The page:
Epicurean paradox

Epicurean paradox

The “Epicurean paradox” is a version of the problem of evil. Lactantius attributes this trilemma to Epicurus in De Ira Dei:

God, he says, either wishes to take away evils, and is unable; or He is able, and is unwilling; or He is neither willing nor able, or He is both willing and able. If He is willing and is unable, He is feeble, which is not in accordance with the character of God; if He is able and unwilling, He is envious, which is equally at variance with God; if He is neither willing nor able, He is both envious and feeble, and therefore not God; if He is both willing and able, which alone is suitable to God, from what source then are evils? Or why does He not remove them?

In Dialogues concerning Natural Religion (1779), David Hume also attributes the argument to Epicurus:

Epicurus’s old questions are yet unanswered. Is he willing to prevent evil, but not able? then is he impotent. Is he able, but not willing? then is he malevolent. Is he both able and willing? whence then is evil?

No extant writings of Epicurus contain this argument and it is possible that it has been misattributed to him.

Perhaps the earliest expression of the trilemma appears in the writings of the sceptic Sextus Empiricus (160–210 AD), who wrote in his Outlines of Pyrrhonism:

Further, this too should be said. Anyone who asserts that god exists either says that god takes care of the things in the cosmos or that he does not, and, if he does take care, that it is either of all things or of some. Now if he takes care of everything, there would be no particular evil thing and no evil in general in the cosmos; but the Dogmatists say that everything is full of evil; therefore god shall not be said to take care of everything. On the other hand, if he takes care of only some things, why does he take care of these and not of those? For either he wishes but is not able, or he is able but does not wish, or he neither wishes nor is able. If he both wished and was able, he would have taken care of everything; but, for the reasons stated above, he does not take care of everything; therefore, it is not the case that he both wishes and is able to take care of everything. But if he wishes and is not able, he is weaker than the cause on account of which he is not able to take care of the things of which he does not take care; but it is contrary to the concept of god that he should be weaker than anything. Again, if he is able to take care of everything but does not wish to do so, he will be considered malevolent, and if he neither wishes nor is able, he is both malevolent and weak; but to say that about god is impious. Therefore, god does not take care of the things in the cosmos.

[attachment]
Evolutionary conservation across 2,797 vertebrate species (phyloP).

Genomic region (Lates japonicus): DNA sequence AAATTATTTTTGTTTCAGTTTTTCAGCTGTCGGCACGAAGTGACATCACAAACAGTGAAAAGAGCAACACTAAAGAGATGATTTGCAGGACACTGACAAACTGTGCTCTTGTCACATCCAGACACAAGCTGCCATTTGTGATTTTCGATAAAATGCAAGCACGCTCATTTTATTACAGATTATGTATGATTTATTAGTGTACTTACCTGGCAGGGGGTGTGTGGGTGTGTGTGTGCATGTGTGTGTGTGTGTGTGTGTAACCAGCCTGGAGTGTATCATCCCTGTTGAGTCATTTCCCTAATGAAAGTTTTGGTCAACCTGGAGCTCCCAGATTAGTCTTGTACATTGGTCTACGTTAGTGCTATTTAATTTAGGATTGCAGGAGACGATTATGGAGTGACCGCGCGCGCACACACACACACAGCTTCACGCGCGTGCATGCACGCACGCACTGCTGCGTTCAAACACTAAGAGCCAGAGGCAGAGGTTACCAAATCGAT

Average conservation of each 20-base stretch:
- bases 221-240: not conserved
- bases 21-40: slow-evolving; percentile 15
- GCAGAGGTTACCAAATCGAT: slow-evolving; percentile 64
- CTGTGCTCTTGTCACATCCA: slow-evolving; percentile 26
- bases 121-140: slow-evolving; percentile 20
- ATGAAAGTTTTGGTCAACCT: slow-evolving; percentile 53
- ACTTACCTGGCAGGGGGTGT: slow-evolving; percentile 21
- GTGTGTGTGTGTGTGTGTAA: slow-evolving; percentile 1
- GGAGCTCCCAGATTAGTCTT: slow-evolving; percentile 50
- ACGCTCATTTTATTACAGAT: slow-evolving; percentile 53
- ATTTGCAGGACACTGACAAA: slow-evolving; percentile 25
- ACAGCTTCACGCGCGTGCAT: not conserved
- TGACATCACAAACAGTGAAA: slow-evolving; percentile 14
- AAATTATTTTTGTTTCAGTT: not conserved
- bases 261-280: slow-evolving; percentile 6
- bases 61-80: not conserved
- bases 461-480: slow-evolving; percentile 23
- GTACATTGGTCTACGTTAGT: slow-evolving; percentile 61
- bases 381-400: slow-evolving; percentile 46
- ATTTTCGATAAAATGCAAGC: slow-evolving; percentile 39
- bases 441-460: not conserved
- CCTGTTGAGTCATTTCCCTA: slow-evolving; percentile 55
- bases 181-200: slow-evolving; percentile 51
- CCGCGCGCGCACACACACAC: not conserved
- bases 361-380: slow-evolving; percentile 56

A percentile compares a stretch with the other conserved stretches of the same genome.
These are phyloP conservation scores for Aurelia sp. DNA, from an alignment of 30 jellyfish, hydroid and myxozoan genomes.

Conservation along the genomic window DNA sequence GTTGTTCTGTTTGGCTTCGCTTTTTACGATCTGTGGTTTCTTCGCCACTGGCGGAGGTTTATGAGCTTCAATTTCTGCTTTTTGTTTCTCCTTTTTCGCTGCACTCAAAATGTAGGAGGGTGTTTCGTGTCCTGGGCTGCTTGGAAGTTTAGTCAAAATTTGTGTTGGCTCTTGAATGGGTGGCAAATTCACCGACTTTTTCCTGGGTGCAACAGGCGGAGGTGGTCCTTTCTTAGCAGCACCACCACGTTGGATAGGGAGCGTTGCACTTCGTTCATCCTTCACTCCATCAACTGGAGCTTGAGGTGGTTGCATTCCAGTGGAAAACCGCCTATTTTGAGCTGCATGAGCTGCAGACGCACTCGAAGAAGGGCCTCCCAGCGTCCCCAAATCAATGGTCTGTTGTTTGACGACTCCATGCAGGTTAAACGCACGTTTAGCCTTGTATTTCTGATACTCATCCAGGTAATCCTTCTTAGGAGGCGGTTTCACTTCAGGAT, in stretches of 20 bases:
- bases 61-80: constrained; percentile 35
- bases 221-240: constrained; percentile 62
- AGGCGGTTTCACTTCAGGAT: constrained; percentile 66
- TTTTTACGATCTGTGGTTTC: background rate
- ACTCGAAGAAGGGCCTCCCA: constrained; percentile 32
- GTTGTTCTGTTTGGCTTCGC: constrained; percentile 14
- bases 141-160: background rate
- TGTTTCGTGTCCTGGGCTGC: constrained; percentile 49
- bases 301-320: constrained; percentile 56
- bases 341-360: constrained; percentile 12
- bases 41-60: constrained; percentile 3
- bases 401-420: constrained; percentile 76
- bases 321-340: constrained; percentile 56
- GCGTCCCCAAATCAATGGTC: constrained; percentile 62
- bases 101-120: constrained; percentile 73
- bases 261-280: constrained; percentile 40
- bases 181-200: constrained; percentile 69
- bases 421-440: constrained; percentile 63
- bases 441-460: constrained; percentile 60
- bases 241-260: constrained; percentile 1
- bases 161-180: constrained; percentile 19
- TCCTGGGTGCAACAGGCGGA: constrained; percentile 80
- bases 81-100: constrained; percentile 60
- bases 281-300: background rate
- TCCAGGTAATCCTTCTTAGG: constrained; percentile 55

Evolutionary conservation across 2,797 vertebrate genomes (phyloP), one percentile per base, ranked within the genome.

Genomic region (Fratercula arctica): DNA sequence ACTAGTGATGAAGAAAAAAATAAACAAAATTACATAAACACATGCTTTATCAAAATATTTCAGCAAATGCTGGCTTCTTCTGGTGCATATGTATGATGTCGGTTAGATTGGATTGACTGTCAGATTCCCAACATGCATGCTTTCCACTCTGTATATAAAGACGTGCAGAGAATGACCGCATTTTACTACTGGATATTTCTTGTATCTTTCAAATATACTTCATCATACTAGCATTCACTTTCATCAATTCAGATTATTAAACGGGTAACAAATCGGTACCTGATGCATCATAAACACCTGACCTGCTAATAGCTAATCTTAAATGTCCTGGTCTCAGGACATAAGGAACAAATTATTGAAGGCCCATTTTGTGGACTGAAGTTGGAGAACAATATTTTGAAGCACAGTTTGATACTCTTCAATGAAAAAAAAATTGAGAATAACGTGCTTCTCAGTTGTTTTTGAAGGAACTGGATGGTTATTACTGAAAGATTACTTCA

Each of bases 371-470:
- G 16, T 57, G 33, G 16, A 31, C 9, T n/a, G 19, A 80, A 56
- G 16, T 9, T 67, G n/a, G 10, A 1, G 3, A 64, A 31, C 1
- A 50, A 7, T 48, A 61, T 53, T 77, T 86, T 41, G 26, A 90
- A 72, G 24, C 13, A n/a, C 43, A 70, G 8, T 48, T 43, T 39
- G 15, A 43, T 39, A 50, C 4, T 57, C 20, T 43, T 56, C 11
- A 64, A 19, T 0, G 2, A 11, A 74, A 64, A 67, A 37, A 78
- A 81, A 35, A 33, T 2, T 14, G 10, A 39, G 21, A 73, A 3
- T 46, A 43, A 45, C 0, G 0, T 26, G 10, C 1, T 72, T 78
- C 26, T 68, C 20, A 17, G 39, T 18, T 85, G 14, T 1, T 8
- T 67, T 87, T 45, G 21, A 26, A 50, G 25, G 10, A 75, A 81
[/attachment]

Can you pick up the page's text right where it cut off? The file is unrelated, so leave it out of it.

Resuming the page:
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Image: http://www.esawdilis.com/2016/08/02/10-ancient-thought-problems-and-paradoxes/



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